We get asked a lot of questions about shower slope codes, particularly as they relate to accessibility in our ADA shower units. There are actually a few areas of conflict between standard plumbing codes and ADA shower floor slope code. The common misconception is that plumbing codes are sufficient for floor slope, but in fact, the stricter ADA requirements always come out on top when requirements disagree.
Plumbing Codes vs. ADA Standards
For instance, plumbing codes set the high point of the shower threshold at a minimum of 2” higher than the drain. The threshold itself may be lower than 2 inches, but with additional floor slope it should add up to a total of 2” or more. The ADA, on the other hand, sets the standard for threshold height separately from the slope towards the drain, but the two add up to a maximum of only 1½” between the threshold high point and the drain.
ADA compliant thresholds for roll-in or transfer showers have a maximum height of ½”. Roll-in showers would then also require at least 48” from the entrance of the shower to the shower drain with a slope of just ¼” per foot between the drain and the shower perimeter (i.e. an inch per four feet, or a 1:48 slope ratio). In practice, this means that the shower floor slope in an accessible shower must position the drain no lower than 1 ½” below the high point of the threshold (½” max for the threshold, and 1” max over 48” distance to the drain). If the shower floor is flush with the area outside the shower, the draft to the drain can only total 1” in height.
We Abide By the ADA Shower Floor Slope Code
Many commercial builders come to us interested in showers with a lot of draft towards the drain. More slope, after all, means better drainage, reduced puddling, lower risk of water leaks to floors below, and an easier time keeping the floor outside of the shower free of water without additional sloping and drains on the main bathroom floor.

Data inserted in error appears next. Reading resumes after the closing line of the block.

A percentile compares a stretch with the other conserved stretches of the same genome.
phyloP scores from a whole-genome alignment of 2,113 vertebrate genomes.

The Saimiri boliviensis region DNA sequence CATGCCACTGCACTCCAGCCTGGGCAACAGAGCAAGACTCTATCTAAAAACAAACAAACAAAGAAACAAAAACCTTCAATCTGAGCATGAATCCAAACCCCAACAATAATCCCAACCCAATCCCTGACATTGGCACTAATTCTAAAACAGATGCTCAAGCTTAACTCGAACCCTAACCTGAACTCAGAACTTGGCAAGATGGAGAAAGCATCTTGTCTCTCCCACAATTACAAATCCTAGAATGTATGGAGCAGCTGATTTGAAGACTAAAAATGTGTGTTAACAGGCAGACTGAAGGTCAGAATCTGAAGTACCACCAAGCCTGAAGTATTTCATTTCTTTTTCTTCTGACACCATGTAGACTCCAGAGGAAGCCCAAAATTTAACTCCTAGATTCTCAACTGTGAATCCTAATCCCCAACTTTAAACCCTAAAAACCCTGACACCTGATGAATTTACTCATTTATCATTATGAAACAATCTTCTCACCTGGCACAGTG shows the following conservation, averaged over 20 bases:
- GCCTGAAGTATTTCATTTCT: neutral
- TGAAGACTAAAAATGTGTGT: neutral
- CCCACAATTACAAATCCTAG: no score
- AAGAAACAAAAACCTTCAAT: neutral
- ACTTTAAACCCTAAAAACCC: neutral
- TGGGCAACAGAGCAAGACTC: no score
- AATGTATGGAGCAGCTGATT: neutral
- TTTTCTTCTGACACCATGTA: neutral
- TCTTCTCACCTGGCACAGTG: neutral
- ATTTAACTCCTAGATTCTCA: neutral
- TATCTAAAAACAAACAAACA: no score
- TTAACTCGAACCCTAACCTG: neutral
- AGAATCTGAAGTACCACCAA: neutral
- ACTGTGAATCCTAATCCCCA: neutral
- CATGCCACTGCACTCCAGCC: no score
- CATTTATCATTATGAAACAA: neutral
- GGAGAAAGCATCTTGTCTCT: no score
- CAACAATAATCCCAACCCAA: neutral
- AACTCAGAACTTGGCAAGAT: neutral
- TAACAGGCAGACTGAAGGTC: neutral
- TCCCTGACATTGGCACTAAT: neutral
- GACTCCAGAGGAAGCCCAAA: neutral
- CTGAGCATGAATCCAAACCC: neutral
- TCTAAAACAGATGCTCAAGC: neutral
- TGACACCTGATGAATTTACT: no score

However, ADA bathroom accessibility codes set a strict limit on shower slope, and too much slope can create its own risk to users—especially those in need of greater shower accessibility. For these reasons, all of our accessible showers at EverFab abide by the low, gradual shower slope code set by the ADA.
Additional Shower Floor Slope Considerations
Bathroom Floor Slope: Because a ½” threshold won’t retain a lot of water, an accessible shower design should slope the outer floor of the bathroom away from shower and towards a separate floor drain. If you’re able to install the shower in a recessed fashion so that the built-in threshold is flush with the floor, it’s also an option to slope towards the shower drain itself, flowing all splashed water towards the same drain. Don’t forget to limit bathroom floor slope to ¼” per foot at most.
An Additional Drain: Regardless of the type of accessible shower you’re installing, it’s generally wise to add an additional drain in the room floor outside the shower, especially in an area of the bathroom that is far from the shower or centrally located. However, never locate the bathroom floor highpoint within the shower itself.
Flush Install: A low ½” threshold above the level of the floor will meet ADA floor slope code requirements, but it will provide easier access if it is possible to allow a flush transition from the floor to the high point in the threshold with a recessed install.
If you have further questions about ADA shower floor slope code, or how our design maintains code compliance, don’t hesitate to contact the EverFab team. We’ll be happy to discuss the needs of your project and provide expert advice on how best to approach an accessible shower installation.